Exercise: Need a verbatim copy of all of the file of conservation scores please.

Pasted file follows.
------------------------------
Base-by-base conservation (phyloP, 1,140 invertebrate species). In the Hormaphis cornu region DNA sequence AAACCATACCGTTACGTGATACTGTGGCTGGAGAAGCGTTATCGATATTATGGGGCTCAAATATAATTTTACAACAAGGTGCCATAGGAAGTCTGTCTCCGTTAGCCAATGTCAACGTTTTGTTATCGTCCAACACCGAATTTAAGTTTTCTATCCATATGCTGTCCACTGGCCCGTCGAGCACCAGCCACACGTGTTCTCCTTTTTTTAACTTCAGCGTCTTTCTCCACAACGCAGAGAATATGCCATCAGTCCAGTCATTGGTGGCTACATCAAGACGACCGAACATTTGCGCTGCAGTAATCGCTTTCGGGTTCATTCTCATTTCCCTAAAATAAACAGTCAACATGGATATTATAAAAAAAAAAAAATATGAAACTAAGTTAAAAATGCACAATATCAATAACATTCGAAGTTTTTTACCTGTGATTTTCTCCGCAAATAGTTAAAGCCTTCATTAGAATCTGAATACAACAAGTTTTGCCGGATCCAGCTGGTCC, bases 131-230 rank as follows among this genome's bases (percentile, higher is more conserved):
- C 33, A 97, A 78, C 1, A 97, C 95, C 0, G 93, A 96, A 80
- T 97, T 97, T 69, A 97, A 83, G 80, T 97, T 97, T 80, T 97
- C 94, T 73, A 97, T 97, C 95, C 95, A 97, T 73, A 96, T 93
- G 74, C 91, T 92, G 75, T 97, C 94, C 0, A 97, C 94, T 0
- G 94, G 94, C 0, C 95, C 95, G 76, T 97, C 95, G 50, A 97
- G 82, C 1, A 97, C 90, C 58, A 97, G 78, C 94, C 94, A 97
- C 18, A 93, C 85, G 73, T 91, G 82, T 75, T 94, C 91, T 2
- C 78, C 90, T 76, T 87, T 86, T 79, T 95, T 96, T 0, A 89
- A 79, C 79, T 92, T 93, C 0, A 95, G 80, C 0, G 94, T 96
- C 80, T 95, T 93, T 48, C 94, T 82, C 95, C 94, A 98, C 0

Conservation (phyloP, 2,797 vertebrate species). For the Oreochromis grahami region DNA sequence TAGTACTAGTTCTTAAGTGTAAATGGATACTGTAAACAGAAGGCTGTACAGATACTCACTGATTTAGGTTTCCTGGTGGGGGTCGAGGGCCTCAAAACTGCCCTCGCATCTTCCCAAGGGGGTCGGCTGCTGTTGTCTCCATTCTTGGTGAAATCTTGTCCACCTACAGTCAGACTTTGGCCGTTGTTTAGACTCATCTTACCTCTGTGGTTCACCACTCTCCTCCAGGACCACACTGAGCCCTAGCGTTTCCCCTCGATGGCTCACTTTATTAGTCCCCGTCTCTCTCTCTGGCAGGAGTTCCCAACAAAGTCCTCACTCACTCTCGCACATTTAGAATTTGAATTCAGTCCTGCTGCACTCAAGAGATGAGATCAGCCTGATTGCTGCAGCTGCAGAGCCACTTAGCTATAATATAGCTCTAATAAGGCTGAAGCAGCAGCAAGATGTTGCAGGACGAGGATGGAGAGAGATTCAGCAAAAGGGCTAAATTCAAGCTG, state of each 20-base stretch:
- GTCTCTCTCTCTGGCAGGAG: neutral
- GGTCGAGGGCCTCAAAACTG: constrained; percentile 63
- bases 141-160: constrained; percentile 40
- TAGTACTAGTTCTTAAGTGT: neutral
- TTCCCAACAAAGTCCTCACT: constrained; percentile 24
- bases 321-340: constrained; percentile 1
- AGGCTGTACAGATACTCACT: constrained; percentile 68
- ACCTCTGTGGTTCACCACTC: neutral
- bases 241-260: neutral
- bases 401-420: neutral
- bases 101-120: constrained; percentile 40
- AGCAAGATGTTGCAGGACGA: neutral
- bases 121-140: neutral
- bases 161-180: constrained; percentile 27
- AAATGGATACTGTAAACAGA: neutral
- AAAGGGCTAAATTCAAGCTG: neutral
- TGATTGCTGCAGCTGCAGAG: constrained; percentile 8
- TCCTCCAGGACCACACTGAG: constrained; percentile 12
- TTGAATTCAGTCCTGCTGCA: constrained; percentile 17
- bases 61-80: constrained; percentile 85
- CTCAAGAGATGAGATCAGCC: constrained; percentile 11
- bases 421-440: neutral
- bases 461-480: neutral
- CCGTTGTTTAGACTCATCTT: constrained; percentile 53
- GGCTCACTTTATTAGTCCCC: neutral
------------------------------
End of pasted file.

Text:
Base-by-base conservation (phyloP, 1,140 invertebrate species). In the Hormaphis cornu region DNA sequence AAACCATACCGTTACGTGATACTGTGGCTGGAGAAGCGTTATCGATATTATGGGGCTCAAATATAATTTTACAACAAGGTGCCATAGGAAGTCTGTCTCCGTTAGCCAATGTCAACGTTTTGTTATCGTCCAACACCGAATTTAAGTTTTCTATCCATATGCTGTCCACTGGCCCGTCGAGCACCAGCCACACGTGTTCTCCTTTTTTTAACTTCAGCGTCTTTCTCCACAACGCAGAGAATATGCCATCAGTCCAGTCATTGGTGGCTACATCAAGACGACCGAACATTTGCGCTGCAGTAATCGCTTTCGGGTTCATTCTCATTTCCCTAAAATAAACAGTCAACATGGATATTATAAAAAAAAAAAAATATGAAACTAAGTTAAAAATGCACAATATCAATAACATTCGAAGTTTTTTACCTGTGATTTTCTCCGCAAATAGTTAAAGCCTTCATTAGAATCTGAATACAACAAGTTTTGCCGGATCCAGCTGGTCC, bases 131-230 rank as follows among this genome's bases (percentile, higher is more conserved):
- C 33, A 97, A 78, C 1, A 97, C 95, C 0, G 93, A 96, A 80
- T 97, T 97, T 69, A 97, A 83, G 80, T 97, T 97, T 80, T 97
- C 94, T 73, A 97, T 97, C 95, C 95, A 97, T 73, A 96, T 93
- G 74, C 91, T 92, G 75, T 97, C 94, C 0, A 97, C 94, T 0
- G 94, G 94, C 0, C 95, C 95, G 76, T 97, C 95, G 50, A 97
- G 82, C 1, A 97, C 90, C 58, A 97, G 78, C 94, C 94, A 97
- C 18, A 93, C 85, G 73, T 91, G 82, T 75, T 94, C 91, T 2
- C 78, C 90, T 76, T 87, T 86, T 79, T 95, T 96, T 0, A 89
- A 79, C 79, T 92, T 93, C 0, A 95, G 80, C 0, G 94, T 96
- C 80, T 95, T 93, T 48, C 94, T 82, C 95, C 94, A 98, C 0

Conservation (phyloP, 2,797 vertebrate species). For the Oreochromis grahami region DNA sequence TAGTACTAGTTCTTAAGTGTAAATGGATACTGTAAACAGAAGGCTGTACAGATACTCACTGATTTAGGTTTCCTGGTGGGGGTCGAGGGCCTCAAAACTGCCCTCGCATCTTCCCAAGGGGGTCGGCTGCTGTTGTCTCCATTCTTGGTGAAATCTTGTCCACCTACAGTCAGACTTTGGCCGTTGTTTAGACTCATCTTACCTCTGTGGTTCACCACTCTCCTCCAGGACCACACTGAGCCCTAGCGTTTCCCCTCGATGGCTCACTTTATTAGTCCCCGTCTCTCTCTCTGGCAGGAGTTCCCAACAAAGTCCTCACTCACTCTCGCACATTTAGAATTTGAATTCAGTCCTGCTGCACTCAAGAGATGAGATCAGCCTGATTGCTGCAGCTGCAGAGCCACTTAGCTATAATATAGCTCTAATAAGGCTGAAGCAGCAGCAAGATGTTGCAGGACGAGGATGGAGAGAGATTCAGCAAAAGGGCTAAATTCAAGCTG, state of each 20-base stretch:
- GTCTCTCTCTCTGGCAGGAG: neutral
- GGTCGAGGGCCTCAAAACTG: constrained; percentile 63
- bases 141-160: constrained; percentile 40
- TAGTACTAGTTCTTAAGTGT: neutral
- TTCCCAACAAAGTCCTCACT: constrained; percentile 24
- bases 321-340: constrained; percentile 1
- AGGCTGTACAGATACTCACT: constrained; percentile 68
- ACCTCTGTGGTTCACCACTC: neutral
- bases 241-260: neutral
- bases 401-420: neutral
- bases 101-120: constrained; percentile 40
- AGCAAGATGTTGCAGGACGA: neutral
- bases 121-140: neutral
- bases 161-180: constrained; percentile 27
- AAATGGATACTGTAAACAGA: neutral
- AAAGGGCTAAATTCAAGCTG: neutral
- TGATTGCTGCAGCTGCAGAG: constrained; percentile 8
- TCCTCCAGGACCACACTGAG: constrained; percentile 12
- TTGAATTCAGTCCTGCTGCA: constrained; percentile 17
- bases 61-80: constrained; percentile 85
- CTCAAGAGATGAGATCAGCC: constrained; percentile 11
- bases 421-440: neutral
- bases 461-480: neutral
- CCGTTGTTTAGACTCATCTT: constrained; percentile 53
- GGCTCACTTTATTAGTCCCC: neutral